Saturday, January 12, 2008

Finally back in the air!

Well, today (Saturday 12 January 2008) it finally came together. A warmish Saturday and we drive down to Camden for the first time. While looking for the Camden Airport sign, I see a glider above us. My heart beats a little faster.

We find the club, I sign up and then we settle in to wait for my flight. Most of the club's aircraft are still out at Cootamundra at the summer camp, but there are two two-seaters doing duty for flights and TIFs - a K13 and an IS-28.

There's a few people here getting joyflights (these are being given in the K13) and students and it's not until almost 3pm before I get my flight.

First time in a glider since 25 November - more than a month and I'm feeling rusty. The weather's pretty good though - a blue day, a gentle breeze but some black stuff brewing in the south.

My instructor takes me out to the IS-28 - India Uniform Juliet and runs me through the different checks done at Southern Cross, compared with NZ.

They do a pre-flight ABCD check (Airframe, Ballast, Controls, DI), then their cockpit check is CHAOTIC instead of the CBSIFTCBE I'm used to. I take a little while familiarising myself with the aircraft, which is quite different to the PW-6 I've flown in NZ.

The IS-28 is aluminium, has retractable undercarriage and flaps and the cockpit is set out differently, more like a Soviet spacecraft, lots of metal bits. The rudder pedals are a long way away and the stick is tall. Instead of holding it in a relaxed hand down near my lap, it sits up tall.
Before launch it's flaps zero, trim set nose-down.

After launch I get to see another difference between the way they do things here and in NZ. Australia does a low tow, beneath the slipstream of the tow plane and it takes me a while to get comfortable down there.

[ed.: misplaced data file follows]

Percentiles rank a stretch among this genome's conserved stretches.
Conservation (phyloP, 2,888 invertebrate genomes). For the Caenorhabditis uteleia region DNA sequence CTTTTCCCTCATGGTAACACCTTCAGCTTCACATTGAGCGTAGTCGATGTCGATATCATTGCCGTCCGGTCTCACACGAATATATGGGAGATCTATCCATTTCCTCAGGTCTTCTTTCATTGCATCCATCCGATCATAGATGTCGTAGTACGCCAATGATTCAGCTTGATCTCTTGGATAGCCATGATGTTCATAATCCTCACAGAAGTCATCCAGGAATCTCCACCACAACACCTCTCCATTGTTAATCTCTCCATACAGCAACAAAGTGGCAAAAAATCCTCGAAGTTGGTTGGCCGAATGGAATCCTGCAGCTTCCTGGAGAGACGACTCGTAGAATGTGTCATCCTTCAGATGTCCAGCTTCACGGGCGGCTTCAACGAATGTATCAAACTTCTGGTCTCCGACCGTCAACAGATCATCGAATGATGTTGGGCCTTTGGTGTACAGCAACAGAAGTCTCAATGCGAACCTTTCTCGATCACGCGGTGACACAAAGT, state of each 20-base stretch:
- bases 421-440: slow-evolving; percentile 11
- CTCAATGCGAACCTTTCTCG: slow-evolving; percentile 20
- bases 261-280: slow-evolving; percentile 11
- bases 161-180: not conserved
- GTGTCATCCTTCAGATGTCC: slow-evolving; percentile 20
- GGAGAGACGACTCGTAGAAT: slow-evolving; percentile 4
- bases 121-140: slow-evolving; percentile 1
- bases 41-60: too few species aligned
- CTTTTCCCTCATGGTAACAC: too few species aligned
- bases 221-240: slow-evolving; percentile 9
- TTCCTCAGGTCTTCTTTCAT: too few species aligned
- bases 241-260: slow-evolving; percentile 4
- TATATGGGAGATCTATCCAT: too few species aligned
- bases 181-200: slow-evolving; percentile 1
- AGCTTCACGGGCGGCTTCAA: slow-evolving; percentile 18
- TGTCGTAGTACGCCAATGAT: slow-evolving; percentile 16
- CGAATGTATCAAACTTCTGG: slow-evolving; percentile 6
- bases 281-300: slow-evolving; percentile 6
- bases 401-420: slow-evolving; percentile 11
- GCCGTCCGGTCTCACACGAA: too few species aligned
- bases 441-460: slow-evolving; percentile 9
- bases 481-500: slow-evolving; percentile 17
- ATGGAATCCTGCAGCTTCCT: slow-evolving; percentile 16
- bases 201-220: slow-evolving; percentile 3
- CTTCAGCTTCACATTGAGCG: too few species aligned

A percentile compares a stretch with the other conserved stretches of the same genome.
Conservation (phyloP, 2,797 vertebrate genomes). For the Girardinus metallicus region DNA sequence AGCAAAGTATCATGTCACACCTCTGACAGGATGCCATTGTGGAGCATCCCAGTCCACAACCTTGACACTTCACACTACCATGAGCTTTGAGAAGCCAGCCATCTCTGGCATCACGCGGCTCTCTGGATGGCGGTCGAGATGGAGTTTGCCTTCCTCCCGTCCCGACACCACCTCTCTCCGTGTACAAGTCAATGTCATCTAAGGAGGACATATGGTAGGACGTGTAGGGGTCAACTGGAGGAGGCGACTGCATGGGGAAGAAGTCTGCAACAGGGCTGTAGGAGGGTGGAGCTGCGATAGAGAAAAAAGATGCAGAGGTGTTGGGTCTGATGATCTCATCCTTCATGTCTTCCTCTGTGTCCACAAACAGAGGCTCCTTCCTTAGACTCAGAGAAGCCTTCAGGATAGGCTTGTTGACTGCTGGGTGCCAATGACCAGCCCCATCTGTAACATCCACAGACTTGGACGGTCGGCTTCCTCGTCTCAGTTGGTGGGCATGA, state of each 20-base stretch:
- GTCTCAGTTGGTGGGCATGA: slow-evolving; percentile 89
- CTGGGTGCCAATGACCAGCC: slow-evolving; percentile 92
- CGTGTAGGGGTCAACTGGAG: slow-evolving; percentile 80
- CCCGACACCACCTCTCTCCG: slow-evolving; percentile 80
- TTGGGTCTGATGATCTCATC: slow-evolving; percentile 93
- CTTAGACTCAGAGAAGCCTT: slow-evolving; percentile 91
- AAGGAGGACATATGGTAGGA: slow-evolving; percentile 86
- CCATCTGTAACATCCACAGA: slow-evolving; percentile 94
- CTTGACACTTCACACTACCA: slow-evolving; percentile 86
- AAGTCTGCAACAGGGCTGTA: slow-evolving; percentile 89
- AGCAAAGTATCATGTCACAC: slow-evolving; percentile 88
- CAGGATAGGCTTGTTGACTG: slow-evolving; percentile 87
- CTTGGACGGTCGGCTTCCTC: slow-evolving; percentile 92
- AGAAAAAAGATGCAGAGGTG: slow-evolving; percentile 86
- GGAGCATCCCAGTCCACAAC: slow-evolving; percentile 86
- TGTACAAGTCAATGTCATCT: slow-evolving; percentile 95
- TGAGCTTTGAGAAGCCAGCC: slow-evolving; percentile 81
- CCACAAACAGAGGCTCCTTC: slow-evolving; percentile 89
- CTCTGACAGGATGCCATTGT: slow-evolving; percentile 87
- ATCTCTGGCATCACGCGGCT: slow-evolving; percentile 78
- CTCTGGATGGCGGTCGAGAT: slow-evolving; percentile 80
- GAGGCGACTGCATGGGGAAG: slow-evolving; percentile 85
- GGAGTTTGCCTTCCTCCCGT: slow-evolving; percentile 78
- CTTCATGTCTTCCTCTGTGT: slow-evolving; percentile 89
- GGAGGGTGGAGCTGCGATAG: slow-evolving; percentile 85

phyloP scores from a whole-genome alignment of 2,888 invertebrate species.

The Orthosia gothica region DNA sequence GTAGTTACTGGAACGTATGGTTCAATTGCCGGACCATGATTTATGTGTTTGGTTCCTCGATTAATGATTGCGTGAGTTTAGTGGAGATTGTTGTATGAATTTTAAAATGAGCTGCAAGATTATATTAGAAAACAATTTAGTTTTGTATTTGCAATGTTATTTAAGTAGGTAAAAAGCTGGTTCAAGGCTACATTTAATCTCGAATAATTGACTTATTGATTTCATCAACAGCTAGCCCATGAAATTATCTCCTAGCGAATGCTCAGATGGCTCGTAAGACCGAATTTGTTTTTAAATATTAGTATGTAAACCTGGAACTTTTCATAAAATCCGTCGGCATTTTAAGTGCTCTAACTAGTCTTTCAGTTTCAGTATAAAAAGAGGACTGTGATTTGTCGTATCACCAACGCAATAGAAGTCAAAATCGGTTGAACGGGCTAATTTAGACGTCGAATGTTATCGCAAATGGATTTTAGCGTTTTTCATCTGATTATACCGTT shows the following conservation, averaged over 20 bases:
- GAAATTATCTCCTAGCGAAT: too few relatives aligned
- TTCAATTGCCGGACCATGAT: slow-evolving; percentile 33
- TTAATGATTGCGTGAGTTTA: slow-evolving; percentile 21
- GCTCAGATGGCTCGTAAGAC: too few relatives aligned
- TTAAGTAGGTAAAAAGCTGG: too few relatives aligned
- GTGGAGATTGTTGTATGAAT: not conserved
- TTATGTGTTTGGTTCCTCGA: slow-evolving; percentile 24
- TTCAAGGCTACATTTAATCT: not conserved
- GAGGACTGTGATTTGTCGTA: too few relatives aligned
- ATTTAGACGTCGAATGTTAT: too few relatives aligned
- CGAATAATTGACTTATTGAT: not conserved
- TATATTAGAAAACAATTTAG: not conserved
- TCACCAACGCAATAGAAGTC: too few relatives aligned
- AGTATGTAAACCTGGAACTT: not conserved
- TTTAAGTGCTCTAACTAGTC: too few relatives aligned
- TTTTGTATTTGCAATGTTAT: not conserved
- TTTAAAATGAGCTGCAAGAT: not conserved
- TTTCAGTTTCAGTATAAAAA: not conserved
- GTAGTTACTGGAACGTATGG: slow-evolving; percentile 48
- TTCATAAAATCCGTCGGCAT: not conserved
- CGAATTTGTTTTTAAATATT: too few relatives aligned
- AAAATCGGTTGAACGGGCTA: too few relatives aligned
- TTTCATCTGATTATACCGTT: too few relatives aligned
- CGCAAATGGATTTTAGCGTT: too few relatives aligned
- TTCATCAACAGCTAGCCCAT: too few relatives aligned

After release, I trim for 50 knots and make some turns to get comfortable with the glider. It feels weird. The rudder pedals are a long way away, even with the seat well forward and the pedals wound back and I'm not sure I'm getting full rudder. The stick also feels clunky and almost feels like the instructor is fighting my movements (though he's not).

After a while I relax a bit and can carry out a few coordinated turns. It's very dirty and hazy outside with some dark stuff building up in the south, so the view's not up to much. My instructor tells me when it's clear the Sydney skyline and Blue Mountains can be seen, but not today. He shows me some local landmarks, including Camden.

It's a busy piece of airspace. In addition to runway Glider 06, there's also Camden's 06 for GA (lots of Cessnas, Scouts and Tiger Moths blatting about), so a good lookout is essential here. I see plenty of power planes as well as the club's K13 (below us) and an Astir from Sydney Gliding Club above.

While it's a blue day, there are some good thermals around, but I find them tricky to centre. Eventually I latch onto a good one - 5 to 10 knots, a real bump in the seat of the pants - and ride it from 2,000 feet to 2,500. It was nice to have the feeling of riding the thermal again, watching the ground and the sky, seeing an Ibis riding the same thermal, but beneath us.

We then try a few stalls and an incipient spin. The IS-28 is gentle in the stall, but a bit wicked in the spin.

We only had a half-turn in the spin, starting from a steep turn, but I remembered my bit and managed not to mess anything up.

Except for the landing... We arrived at the circuit a little high, so turned upwind to lose some height, then turned, flew downwind and made my call "Glider India Uniform Juliet joining downwind for Glider zero-six" without any hiccups. During downwind checks, I discovered I'd never retracted the landing gear after release!

Flaps are set in downwind, gradually, aiming for full flaps by final. This was the acid test, judging when to turn in and then making a decent landing. My turn in was okay (maybe a little high) and with a bit of a crosswind I felt I struggled to get lined up right. My speed control was a little wonky and I had much the same problem here as I did in NZ - my speed creeping up in the approach, to about 60-65 knots (about 10 knots too fast). Accordingly I had a couple of bounces on landing. 35 minutes aloft.

A bit of a disappointing end to the flight, I still have some work to do to get back to where I was 6 weeks ago. No chance of another flight that day - a queue for the aircraft and the sky lookign threatening.

Oh well, I have paid for 5 flights, I have 4 left and if the weather cooperates, I'll get back there as soon as I can.

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